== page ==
Prepare Study Results published in the New England Journal of Medicine
The results of the real-world PeRson EmPowered Asthma RElief (PREPARE) study has been published in the New England Journal of Medicine, and simultaneously presented at the Annual Meeting of the American Academy of Allergy, Asthma and Immunology (AAAAI). We want to thank all of our practices, providers, and patients across North Carolina that participated in this trial led by Eliot Israel, MD, from Brigham and Woman’s Hospital.
Most interventions attempting to improve outcomes for patients with asthma have mixed results and even those were shown to be labor intensive.
Twelve hundred patients with moderate to severe asthma that identify as African American/Black or Hispanic/Latinx were enrolled across the United States and Puerto Rico. More than 70 percent of the participants had at least one asthma exacerbation in the year before they enrolled in the study and 67 percent of used a nebulizer to manage their asthma symptoms
For this patient-centered intervention, patients were randomized into two groups. The intervention group was instructed at the start of the study to use the provided inhaled corticosteroids (ICS) anytime they used their rescue inhaler or nebulizer in response to asthma symptoms. This was in addition to any daily maintenance medications they take, and they were to continue using their regular medications as directed. The control group continued with their usual care. Patients were followed for 15 months after the initial study visit.
Results of the intervention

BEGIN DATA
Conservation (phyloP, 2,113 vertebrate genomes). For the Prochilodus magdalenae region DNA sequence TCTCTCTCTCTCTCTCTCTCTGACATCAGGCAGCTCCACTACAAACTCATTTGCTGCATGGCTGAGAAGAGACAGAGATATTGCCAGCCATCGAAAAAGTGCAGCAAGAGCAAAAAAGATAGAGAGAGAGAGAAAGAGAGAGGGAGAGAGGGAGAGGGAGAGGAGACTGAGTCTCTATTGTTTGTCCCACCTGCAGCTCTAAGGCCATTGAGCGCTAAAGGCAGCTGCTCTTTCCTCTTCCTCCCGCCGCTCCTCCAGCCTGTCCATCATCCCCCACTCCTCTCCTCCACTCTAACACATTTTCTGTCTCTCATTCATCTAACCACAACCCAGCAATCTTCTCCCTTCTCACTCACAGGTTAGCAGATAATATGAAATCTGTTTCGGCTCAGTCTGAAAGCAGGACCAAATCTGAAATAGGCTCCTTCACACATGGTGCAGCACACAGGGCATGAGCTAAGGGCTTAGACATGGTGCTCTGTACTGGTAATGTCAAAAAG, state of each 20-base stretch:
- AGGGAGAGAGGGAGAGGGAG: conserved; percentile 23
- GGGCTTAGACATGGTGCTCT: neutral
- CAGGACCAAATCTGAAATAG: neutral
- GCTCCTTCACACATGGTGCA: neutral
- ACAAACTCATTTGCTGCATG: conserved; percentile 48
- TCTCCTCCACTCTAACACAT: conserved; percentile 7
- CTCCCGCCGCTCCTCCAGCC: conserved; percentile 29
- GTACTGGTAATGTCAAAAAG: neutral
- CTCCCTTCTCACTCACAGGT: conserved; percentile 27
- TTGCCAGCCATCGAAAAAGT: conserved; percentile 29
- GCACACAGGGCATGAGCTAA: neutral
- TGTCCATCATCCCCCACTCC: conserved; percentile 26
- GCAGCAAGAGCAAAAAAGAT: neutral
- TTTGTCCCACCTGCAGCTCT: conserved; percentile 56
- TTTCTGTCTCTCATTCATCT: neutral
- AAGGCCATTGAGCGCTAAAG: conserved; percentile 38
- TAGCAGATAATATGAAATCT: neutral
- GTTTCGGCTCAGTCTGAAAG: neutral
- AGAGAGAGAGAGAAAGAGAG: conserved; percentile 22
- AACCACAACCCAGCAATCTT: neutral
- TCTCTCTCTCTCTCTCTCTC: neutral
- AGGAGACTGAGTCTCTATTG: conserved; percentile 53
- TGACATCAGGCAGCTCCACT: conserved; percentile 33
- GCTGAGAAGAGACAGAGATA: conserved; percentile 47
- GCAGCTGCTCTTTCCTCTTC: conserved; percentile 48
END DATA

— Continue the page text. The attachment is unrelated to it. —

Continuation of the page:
- Reduced asthma symptoms
- Reduced days of missed activates (13.4 vs 16.8)
- Reduced asthma exacerbations by 15%
- Patients used on average 1.1 additional ICS canisters per year.
The reduction in exacerbations seen support other studies that the National Heart Lung and Blood Institute used to update their recommendations recently.
“This study was remarkable on multiple levels. The study team was able to recruit and retain participants that have been historically under engaged in research,” Hernandez said. “The high degree of participant retention throughout the trial really speaks to the importance of patient input in clinical trial design. Finally, the efficacy of the intervention in patients with poorly-controlled asthma highlighted that we have combinations of currently-available medications that we can deploy to take better care of our patients.”
Hazel Tapp, PhD, the Director of Research in the Department of Family Medicine at Atrium Health at the Center for Primary Care Research, and the site PI for Atrium Health says, “This study provides a path to addressing the higher rates of asthma among Blacks and Hispanics with a more effective and easy-to-use treatment. Atrium Health hopes to implement this new approach within the appropriate patient groups.”
We thank PCORI for funding this work, Teva Pharmaceuticals for providing the additional corticosteroids and pharmacy services to our intervention participants and Circassia Pharmaceuticals for providing the Exhaled Nitric Oxide meters used during the initial study visit.